<#@ template language="C#" HostSpecific="True" #>
<#@ output extension=".cshtml" #>
<#@ include file="Imports.include.t4" #>
@model <#= ViewDataTypeName #>
// The following chained if-statement outputs the file header code and
// markup for a partial view, a view using a layout page, or a regular view.
if(IsPartialView) {

} else if(IsLayoutPageSelected) {

    ViewBag.Title = "<#= ViewName#>";
if (!String.IsNullOrEmpty(LayoutPageFile)) {
    Layout = "<#= LayoutPageFile#>";


To learn more about scaffolding check out this walkthrough from Microsoft. To learn more about T4 templates in general, start by reading this MSDN article

European ASP.NET MVC 5 Hosting :: How to Use AngularJS in ASP.NET MVC

clock November 12, 2015 20:18 by author Scott

In this short tutorial, I will show how to use AngularJS in ASP.NET MVC. I hope that you enjoy this short tutorial and this is helpful.

Application Inception

While Angular is a framework for the modern Single Page App, I have found that a lot of our MVC applications call for a collection of these “ng-apps”. In this instance they typically don’t include the client side routing.

Please See Sample Application

The image to the right is the file structure for a sample airplane scheduling app. There are three sections:

  Home (simple js) - A simple calendar showing flights
  Details (angular) - Information about a single flight
  Manage (angular) - A place for settings, pilots, etc...

Bundle Configuration

While asset bundling is a great feature of ASP.Net, it is easy to get carried away. When I came on there were a lot of projects that just included all the js files for the entire application in a single ScriptBundle. This was one of the first places I set my sights.

I decided that a lot of the services would be shared, so they could go in their own Angular module and in their own ASP Bundle. Then each mini-app could get it’s own module and bundle. Lets take a look at theBundleConfiguration.cs file.

using System.Web.Optimization;

namespace Jobney.App.Web
    public class BundleConfig
        public static void RegisterBundles(BundleCollection bundles)
            bundles.Add(new ScriptBundle("~/bundles/js-base").Include(

            bundles.Add(new ScriptBundle("~/bundles/ng-base").Include(

            bundles.Add(new ScriptBundle("~/bundles/ng-shared-services")
                .IncludeDirectory("~/Scripts/apps/shared/", "*.js"));

            bundles.Add(new ScriptBundle("~/bundles/ng-manage-app")

            bundles.Add(new ScriptBundle("~/bundles/ng-tripinfo-app")
                .IncludeDirectory("~/Scripts/apps/tripinfo/", "*.js"));

            bundles.Add(new StyleBundle("~/Content/css/base").Include(
            bundles.Add(new StyleBundle("~/Content/css/custom").Include(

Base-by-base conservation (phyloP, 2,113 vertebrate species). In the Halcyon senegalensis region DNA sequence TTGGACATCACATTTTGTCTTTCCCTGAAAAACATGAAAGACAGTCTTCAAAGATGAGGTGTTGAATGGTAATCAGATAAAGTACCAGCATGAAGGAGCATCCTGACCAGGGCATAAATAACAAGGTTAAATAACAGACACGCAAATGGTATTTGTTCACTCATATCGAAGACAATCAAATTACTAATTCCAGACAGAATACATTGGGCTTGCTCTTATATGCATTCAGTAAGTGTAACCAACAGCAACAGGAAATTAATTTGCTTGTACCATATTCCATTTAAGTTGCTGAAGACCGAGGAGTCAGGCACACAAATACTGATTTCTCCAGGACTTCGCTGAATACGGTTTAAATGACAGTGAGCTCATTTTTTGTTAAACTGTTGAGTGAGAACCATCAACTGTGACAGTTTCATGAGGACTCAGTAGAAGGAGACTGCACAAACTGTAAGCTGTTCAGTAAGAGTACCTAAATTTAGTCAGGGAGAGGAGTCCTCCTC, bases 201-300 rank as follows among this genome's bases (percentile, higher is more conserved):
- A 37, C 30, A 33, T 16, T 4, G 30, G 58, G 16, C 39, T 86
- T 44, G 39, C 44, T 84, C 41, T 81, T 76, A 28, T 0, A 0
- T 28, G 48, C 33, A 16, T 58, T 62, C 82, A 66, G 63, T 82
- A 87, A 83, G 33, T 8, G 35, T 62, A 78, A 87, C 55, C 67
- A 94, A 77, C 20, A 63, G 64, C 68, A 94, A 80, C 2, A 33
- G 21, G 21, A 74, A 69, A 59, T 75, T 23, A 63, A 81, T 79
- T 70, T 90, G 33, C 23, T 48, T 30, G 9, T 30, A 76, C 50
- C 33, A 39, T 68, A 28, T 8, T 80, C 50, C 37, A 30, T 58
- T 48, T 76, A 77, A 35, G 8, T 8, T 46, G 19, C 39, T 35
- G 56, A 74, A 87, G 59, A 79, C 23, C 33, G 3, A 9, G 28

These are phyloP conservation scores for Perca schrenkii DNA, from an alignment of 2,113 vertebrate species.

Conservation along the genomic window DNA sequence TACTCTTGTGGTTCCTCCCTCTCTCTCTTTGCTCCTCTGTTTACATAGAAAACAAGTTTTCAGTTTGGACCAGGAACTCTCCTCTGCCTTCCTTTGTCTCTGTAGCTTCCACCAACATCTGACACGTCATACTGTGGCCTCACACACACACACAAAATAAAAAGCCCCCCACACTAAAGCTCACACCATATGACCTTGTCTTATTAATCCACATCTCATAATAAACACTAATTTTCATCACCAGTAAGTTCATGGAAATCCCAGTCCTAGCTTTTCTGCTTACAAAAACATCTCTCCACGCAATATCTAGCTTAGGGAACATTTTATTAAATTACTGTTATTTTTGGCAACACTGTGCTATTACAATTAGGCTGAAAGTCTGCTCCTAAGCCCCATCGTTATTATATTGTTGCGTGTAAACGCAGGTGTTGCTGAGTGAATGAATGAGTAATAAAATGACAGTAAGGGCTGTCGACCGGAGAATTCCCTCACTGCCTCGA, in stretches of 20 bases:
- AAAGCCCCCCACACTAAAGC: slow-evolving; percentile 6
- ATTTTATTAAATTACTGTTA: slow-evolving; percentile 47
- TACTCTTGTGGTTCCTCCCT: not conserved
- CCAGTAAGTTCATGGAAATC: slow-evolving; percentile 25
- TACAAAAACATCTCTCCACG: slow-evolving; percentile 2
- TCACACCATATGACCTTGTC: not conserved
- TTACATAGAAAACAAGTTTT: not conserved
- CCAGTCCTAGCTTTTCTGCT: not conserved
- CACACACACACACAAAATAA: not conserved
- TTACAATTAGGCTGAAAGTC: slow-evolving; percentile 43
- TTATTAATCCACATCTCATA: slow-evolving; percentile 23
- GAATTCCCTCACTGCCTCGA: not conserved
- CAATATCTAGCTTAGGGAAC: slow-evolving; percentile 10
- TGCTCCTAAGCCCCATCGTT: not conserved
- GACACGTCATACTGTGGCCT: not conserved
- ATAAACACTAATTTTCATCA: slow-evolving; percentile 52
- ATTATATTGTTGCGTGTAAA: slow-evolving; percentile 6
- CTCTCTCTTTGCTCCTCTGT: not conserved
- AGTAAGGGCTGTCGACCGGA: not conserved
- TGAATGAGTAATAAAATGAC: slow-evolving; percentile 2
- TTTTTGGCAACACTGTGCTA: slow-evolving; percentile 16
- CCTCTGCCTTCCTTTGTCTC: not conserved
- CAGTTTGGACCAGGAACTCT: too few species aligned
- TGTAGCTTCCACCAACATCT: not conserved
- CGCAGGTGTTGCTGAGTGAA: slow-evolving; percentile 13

Then using the bundles, say in the manage app, it would look like this:

@model Jobney.Casm.Web.Models.ManageDataBootstrapper
<div data-ng-app="Jobney.Casm.ManageApp" data-ng-controller="ManageAppCtrl">
    <ul class="tab-bar grey-tab">
        <!-- content here -->

    <div data-ui-view></div>

@section scripts
    <!-- Start ng-base -->

    <!-- Start ng-shared-services -->

    <!-- Start ng-manage-app -->
    @Html.Partial("_ManageAppSetup", Model)

Services Need Data And Data Needs Urls

As an ASP.Net MVC developer, you are probably used to letting the routing engine create urls for you when you need them. And why not? Who knows what crazy routing constraints the client/pm/other developers decided needed to be in your application. And with Razor helpers, this is pretty easy. Angular shouldn’t have to try hard to figure out those rules. So how do we combine these two worlds?

@section scripts
    app.constant('RouteConfig', {
        base: '@Url.Content("~/")',
        project: {
            all: '@Url.Action("All", "Project")',
            details: '@Url.Action("Details", "Project")',
            post: '@Url.Action("Post", "Project")'
        vendor: {
            category: '@Url.Action("GetByCategory", "Vendor")',
            details: '@Url.Action("GetById", "Vendor")',
            getProductRating: '@Url.Action("GetByProduct", "Rating")'
        resolve: function (url) {
            return this.base + url;

Such http. Many calls.

In the manage app we are going to need some data. When the situation calls for it, I don’t mind sending that data down with the app. I think I took this idea from John Papa or one of those PluralSight authors. Basically, I just use JSON.Net to serialize my dataset on the page. Let’s take a look at it.

@model Jobney.Casm.Web.Models.ManageDataBootstrapper

    (function () {
        'use strict';

        var app = angular.module('Jobney.Casm.ManageApp', [

        app.factory('BootstrappedData', [function() {
            var service = {};

            service.pilots = @Html.Raw(Model.Pilots);
            service.passengers = @Html.Raw(Model.Passengers);
            service.airplanes = @Html.Raw(Model.Airplanes);
            service.settings = @Html.Raw(Model.Settings);

            return service;